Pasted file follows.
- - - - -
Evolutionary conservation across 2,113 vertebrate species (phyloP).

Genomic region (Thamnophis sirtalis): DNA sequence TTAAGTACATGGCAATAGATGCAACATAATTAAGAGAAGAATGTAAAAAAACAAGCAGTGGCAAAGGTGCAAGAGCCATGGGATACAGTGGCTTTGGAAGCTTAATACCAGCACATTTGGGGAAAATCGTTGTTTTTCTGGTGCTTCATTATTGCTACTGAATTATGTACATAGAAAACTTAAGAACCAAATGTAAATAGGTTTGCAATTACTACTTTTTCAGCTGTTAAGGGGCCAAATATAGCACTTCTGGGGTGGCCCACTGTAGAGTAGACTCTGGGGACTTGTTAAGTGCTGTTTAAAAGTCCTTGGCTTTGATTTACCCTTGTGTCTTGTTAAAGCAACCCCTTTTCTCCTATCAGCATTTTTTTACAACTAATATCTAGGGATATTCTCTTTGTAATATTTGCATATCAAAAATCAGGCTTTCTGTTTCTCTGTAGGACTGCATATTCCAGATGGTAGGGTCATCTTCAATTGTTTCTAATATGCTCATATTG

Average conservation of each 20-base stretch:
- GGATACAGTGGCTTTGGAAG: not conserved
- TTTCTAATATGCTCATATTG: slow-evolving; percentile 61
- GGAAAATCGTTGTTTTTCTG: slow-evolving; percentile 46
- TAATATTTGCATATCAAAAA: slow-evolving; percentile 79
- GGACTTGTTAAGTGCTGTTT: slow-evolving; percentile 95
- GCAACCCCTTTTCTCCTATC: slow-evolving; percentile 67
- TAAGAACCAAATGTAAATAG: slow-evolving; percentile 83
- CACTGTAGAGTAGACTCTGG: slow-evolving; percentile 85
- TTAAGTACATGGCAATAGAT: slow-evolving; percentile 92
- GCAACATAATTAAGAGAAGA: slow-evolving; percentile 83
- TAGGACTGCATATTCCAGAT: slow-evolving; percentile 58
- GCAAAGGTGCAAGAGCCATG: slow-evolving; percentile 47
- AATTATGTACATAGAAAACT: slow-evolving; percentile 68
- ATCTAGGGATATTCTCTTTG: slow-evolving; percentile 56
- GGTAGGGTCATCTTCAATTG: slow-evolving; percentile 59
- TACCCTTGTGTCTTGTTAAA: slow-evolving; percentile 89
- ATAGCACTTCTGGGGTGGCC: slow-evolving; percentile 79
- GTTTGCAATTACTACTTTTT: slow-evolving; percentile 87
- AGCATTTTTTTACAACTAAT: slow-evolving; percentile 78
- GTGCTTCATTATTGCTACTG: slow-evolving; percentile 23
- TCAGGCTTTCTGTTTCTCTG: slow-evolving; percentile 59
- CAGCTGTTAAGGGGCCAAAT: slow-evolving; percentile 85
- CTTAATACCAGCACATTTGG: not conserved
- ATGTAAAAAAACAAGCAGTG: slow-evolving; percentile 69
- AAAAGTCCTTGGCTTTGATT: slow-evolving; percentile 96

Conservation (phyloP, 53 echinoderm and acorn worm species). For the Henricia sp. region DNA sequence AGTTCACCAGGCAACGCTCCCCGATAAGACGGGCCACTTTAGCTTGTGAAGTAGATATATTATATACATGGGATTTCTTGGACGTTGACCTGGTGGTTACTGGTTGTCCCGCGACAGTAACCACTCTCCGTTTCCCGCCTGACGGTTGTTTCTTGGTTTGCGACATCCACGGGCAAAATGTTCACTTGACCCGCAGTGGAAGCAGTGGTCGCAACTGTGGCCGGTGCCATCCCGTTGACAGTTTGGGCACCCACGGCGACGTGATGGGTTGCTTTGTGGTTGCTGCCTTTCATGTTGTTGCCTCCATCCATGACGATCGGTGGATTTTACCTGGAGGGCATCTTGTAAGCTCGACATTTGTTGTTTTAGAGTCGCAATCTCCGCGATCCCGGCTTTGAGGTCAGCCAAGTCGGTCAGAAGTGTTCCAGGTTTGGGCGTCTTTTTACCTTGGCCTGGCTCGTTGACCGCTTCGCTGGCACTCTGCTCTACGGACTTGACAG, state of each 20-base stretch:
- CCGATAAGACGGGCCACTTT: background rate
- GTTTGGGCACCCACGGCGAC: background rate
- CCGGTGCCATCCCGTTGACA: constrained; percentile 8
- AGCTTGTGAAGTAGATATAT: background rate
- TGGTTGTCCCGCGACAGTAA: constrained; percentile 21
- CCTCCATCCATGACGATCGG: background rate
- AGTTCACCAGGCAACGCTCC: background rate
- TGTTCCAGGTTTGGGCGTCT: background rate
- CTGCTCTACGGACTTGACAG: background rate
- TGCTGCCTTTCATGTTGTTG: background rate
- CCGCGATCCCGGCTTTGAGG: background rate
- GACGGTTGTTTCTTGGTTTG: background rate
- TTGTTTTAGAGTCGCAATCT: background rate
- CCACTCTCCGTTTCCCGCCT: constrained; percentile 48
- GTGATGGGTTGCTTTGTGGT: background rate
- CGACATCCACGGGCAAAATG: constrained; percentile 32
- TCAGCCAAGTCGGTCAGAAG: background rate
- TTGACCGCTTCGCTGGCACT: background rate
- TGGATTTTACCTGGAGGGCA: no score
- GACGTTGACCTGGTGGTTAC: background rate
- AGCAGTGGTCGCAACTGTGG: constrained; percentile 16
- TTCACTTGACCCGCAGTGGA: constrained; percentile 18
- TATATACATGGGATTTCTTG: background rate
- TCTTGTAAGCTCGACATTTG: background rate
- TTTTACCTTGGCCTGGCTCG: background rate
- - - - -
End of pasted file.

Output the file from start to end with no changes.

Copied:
Evolutionary conservation across 2,113 vertebrate species (phyloP).

Genomic region (Thamnophis sirtalis): DNA sequence TTAAGTACATGGCAATAGATGCAACATAATTAAGAGAAGAATGTAAAAAAACAAGCAGTGGCAAAGGTGCAAGAGCCATGGGATACAGTGGCTTTGGAAGCTTAATACCAGCACATTTGGGGAAAATCGTTGTTTTTCTGGTGCTTCATTATTGCTACTGAATTATGTACATAGAAAACTTAAGAACCAAATGTAAATAGGTTTGCAATTACTACTTTTTCAGCTGTTAAGGGGCCAAATATAGCACTTCTGGGGTGGCCCACTGTAGAGTAGACTCTGGGGACTTGTTAAGTGCTGTTTAAAAGTCCTTGGCTTTGATTTACCCTTGTGTCTTGTTAAAGCAACCCCTTTTCTCCTATCAGCATTTTTTTACAACTAATATCTAGGGATATTCTCTTTGTAATATTTGCATATCAAAAATCAGGCTTTCTGTTTCTCTGTAGGACTGCATATTCCAGATGGTAGGGTCATCTTCAATTGTTTCTAATATGCTCATATTG

Average conservation of each 20-base stretch:
- GGATACAGTGGCTTTGGAAG: not conserved
- TTTCTAATATGCTCATATTG: slow-evolving; percentile 61
- GGAAAATCGTTGTTTTTCTG: slow-evolving; percentile 46
- TAATATTTGCATATCAAAAA: slow-evolving; percentile 79
- GGACTTGTTAAGTGCTGTTT: slow-evolving; percentile 95
- GCAACCCCTTTTCTCCTATC: slow-evolving; percentile 67
- TAAGAACCAAATGTAAATAG: slow-evolving; percentile 83
- CACTGTAGAGTAGACTCTGG: slow-evolving; percentile 85
- TTAAGTACATGGCAATAGAT: slow-evolving; percentile 92
- GCAACATAATTAAGAGAAGA: slow-evolving; percentile 83
- TAGGACTGCATATTCCAGAT: slow-evolving; percentile 58
- GCAAAGGTGCAAGAGCCATG: slow-evolving; percentile 47
- AATTATGTACATAGAAAACT: slow-evolving; percentile 68
- ATCTAGGGATATTCTCTTTG: slow-evolving; percentile 56
- GGTAGGGTCATCTTCAATTG: slow-evolving; percentile 59
- TACCCTTGTGTCTTGTTAAA: slow-evolving; percentile 89
- ATAGCACTTCTGGGGTGGCC: slow-evolving; percentile 79
- GTTTGCAATTACTACTTTTT: slow-evolving; percentile 87
- AGCATTTTTTTACAACTAAT: slow-evolving; percentile 78
- GTGCTTCATTATTGCTACTG: slow-evolving; percentile 23
- TCAGGCTTTCTGTTTCTCTG: slow-evolving; percentile 59
- CAGCTGTTAAGGGGCCAAAT: slow-evolving; percentile 85
- CTTAATACCAGCACATTTGG: not conserved
- ATGTAAAAAAACAAGCAGTG: slow-evolving; percentile 69
- AAAAGTCCTTGGCTTTGATT: slow-evolving; percentile 96

Conservation (phyloP, 53 echinoderm and acorn worm species). For the Henricia sp. region DNA sequence AGTTCACCAGGCAACGCTCCCCGATAAGACGGGCCACTTTAGCTTGTGAAGTAGATATATTATATACATGGGATTTCTTGGACGTTGACCTGGTGGTTACTGGTTGTCCCGCGACAGTAACCACTCTCCGTTTCCCGCCTGACGGTTGTTTCTTGGTTTGCGACATCCACGGGCAAAATGTTCACTTGACCCGCAGTGGAAGCAGTGGTCGCAACTGTGGCCGGTGCCATCCCGTTGACAGTTTGGGCACCCACGGCGACGTGATGGGTTGCTTTGTGGTTGCTGCCTTTCATGTTGTTGCCTCCATCCATGACGATCGGTGGATTTTACCTGGAGGGCATCTTGTAAGCTCGACATTTGTTGTTTTAGAGTCGCAATCTCCGCGATCCCGGCTTTGAGGTCAGCCAAGTCGGTCAGAAGTGTTCCAGGTTTGGGCGTCTTTTTACCTTGGCCTGGCTCGTTGACCGCTTCGCTGGCACTCTGCTCTACGGACTTGACAG, state of each 20-base stretch:
- CCGATAAGACGGGCCACTTT: background rate
- GTTTGGGCACCCACGGCGAC: background rate
- CCGGTGCCATCCCGTTGACA: constrained; percentile 8
- AGCTTGTGAAGTAGATATAT: background rate
- TGGTTGTCCCGCGACAGTAA: constrained; percentile 21
- CCTCCATCCATGACGATCGG: background rate
- AGTTCACCAGGCAACGCTCC: background rate
- TGTTCCAGGTTTGGGCGTCT: background rate
- CTGCTCTACGGACTTGACAG: background rate
- TGCTGCCTTTCATGTTGTTG: background rate
- CCGCGATCCCGGCTTTGAGG: background rate
- GACGGTTGTTTCTTGGTTTG: background rate
- TTGTTTTAGAGTCGCAATCT: background rate
- CCACTCTCCGTTTCCCGCCT: constrained; percentile 48
- GTGATGGGTTGCTTTGTGGT: background rate
- CGACATCCACGGGCAAAATG: constrained; percentile 32
- TCAGCCAAGTCGGTCAGAAG: background rate
- TTGACCGCTTCGCTGGCACT: background rate
- TGGATTTTACCTGGAGGGCA: no score
- GACGTTGACCTGGTGGTTAC: background rate
- AGCAGTGGTCGCAACTGTGG: constrained; percentile 16
- TTCACTTGACCCGCAGTGGA: constrained; percentile 18
- TATATACATGGGATTTCTTG: background rate
- TCTTGTAAGCTCGACATTTG: background rate
- TTTTACCTTGGCCTGGCTCG: background rate